Hasan Stephens is the founder and CEO of the Good Life Philanthropic Youth Foundation, which aims to end the cycles of youth poverty, incarceration, recidivism and violence through hip-hop pedagogy and entrepreneurship by working with the highest risk youth, primarily ages 13-24. The Good Life works with youth within the juvenile justice system, schools and community. Stephens is also an adjunct professor at SUNY Cortland where he teaches “Evolution of Hip-Hop Culture.” Additionally, he is a leadership consultant for the Central New York Community Foundation, Inc.’s The Leadership Classroom. He currently serves on the boards of the Upstate Minority Economic Alliance (UMEA), and the Redlich Horwitz Foundation in New York, NY focused on the foster care system. He is also a member of the Madden School of Business Advisory Board at Le Moyne College and serves as an entrepreneur in residence for the Keenan Center for Entrepreneurship. He lives in Clay.
Were you born and raised in CNY?
[I was] born in the Bronx. I came to upstate NY to go to college at Hobart and William Smith Colleges in Geneva. Upon graduation, I came to Syracuse to work for a career as “DJ Maestro,” a radio personality with Clear Channel Communications (Power 106.9 FM and Hot 107.9 FM), now known as iHeartMedia, Inc. I also worked at News Channel 9 where I did a segment called “Coming Together for a Safer Syracuse,” which later was nominated for an Emmy award. More recently, I was the official DJ for Syracuse University (“New York’s College Team”) basketball and athletics. I have also worked at MTV and made national appearances as a guest host on BET’s “Rap City.”
Why do you choose to stay and make your home here?
I stay here because it’s a great place to establish yourself financially and raise kids, if you know how to do so. NYC is a great place to visit, but it is too dirty and crowded for me to return. I’ve also fallen in love with Central New York.
What does your “good life” look like and how does CNY play a role?
A good life to me means helping others realize how to gain access to wealth and opportunity here. While Central New York is home to some of the poorest populations in the country, it’s also beginning to boom with opportunity. I see my job as helping to connect those people to the opportunities.
What do you like most about living here?
The city is not too small and not too big. You are just one person removed from the decision makers and leaders that make things happen. Leveraging that can give you the opportunity to make change as you envision.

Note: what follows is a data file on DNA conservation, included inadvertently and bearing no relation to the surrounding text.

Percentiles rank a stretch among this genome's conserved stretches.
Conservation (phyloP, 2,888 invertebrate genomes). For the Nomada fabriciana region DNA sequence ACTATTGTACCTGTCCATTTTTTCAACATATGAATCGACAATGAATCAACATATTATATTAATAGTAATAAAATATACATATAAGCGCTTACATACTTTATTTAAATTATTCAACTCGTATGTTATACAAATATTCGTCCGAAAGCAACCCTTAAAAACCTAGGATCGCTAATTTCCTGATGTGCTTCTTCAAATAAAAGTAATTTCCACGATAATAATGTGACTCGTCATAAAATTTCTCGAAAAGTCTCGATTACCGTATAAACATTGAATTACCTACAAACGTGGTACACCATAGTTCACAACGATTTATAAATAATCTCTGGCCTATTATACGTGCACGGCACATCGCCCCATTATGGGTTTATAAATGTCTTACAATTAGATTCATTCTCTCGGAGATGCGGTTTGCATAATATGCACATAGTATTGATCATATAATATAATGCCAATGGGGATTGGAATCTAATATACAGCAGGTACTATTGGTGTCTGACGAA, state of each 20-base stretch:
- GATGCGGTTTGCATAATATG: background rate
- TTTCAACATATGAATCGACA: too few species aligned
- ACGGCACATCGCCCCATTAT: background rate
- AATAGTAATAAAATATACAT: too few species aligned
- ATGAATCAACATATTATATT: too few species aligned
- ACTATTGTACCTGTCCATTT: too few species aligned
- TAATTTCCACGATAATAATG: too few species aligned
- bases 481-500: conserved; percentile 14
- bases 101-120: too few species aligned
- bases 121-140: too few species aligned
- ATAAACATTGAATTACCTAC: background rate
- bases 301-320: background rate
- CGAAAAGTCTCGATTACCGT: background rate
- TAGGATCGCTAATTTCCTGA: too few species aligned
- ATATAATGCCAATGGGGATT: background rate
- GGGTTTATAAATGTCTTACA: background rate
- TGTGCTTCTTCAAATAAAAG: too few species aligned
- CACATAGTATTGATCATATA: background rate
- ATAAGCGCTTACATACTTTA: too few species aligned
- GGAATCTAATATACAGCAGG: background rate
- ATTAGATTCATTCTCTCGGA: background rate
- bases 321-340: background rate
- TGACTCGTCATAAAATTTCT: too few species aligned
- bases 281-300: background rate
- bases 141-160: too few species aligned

What makes CNY different from other places you’ve lived?
I come from the Big City. Central New York is much smaller and quieter. I don’t feel like I have to be on guard all the time. Many people comment about the aggressive and defensive attitude that most New Yorkers have. That is usually because the environment calls for it as a defense mechanism. Here, you can get ahead with the aggressive and ambitious attitude of the city, but without having to defend oneself from the hostile environment.
How would you spend a day off in the area?
To be honest, I enjoy looking at the scenery and the lakes. Upstate is home to some of the most beautiful lakes in the country. Enjoying the sun and kicking back with family for the single whole month of heat that we get to enjoy. (laughs)
Go-to place to eat?
First place you take out-of-town friends or family?
Jus Sum Jazz Lounge or Salt City Market.
Favorite way to take advantage of our beautiful outdoors?
Hiking at Highland Forest or Buttermilk Falls.
A place or business you think is underrated or under-discovered?
Jus Sum Jazz Lounge
Favorite memory related to living in CNY?
Throwing concerts at the War Memorial back when I was on the radio as DJ Maestro.
How would you describe CNY in a few words?
Potential for growth.
What do you think we take for granted here?
Each other. Because it’s a small city, people compete instead of working together to have more.
Best way to get to know the area better?
Visit the parks, the inner city and the suburbs to gain contrast and perspective of the disparities.
Myth about CNY and Upstate you’d like to dispel?
Dispel the myth that we have to compete because of limited resources or that there can only be one of a kind in a particular industry or pathway. No one in the world does that. It’s why McDonalds and Burger King can exist to cater to the same customer.
What do you think people outside of CNY should know about living here?
People should know that they can have a real chance at growing their lives here in the center of the state. It’s close enough to NYC and other places to visit, but perfect to live in because of the cost of living.
You can live your best life in Central New York too!
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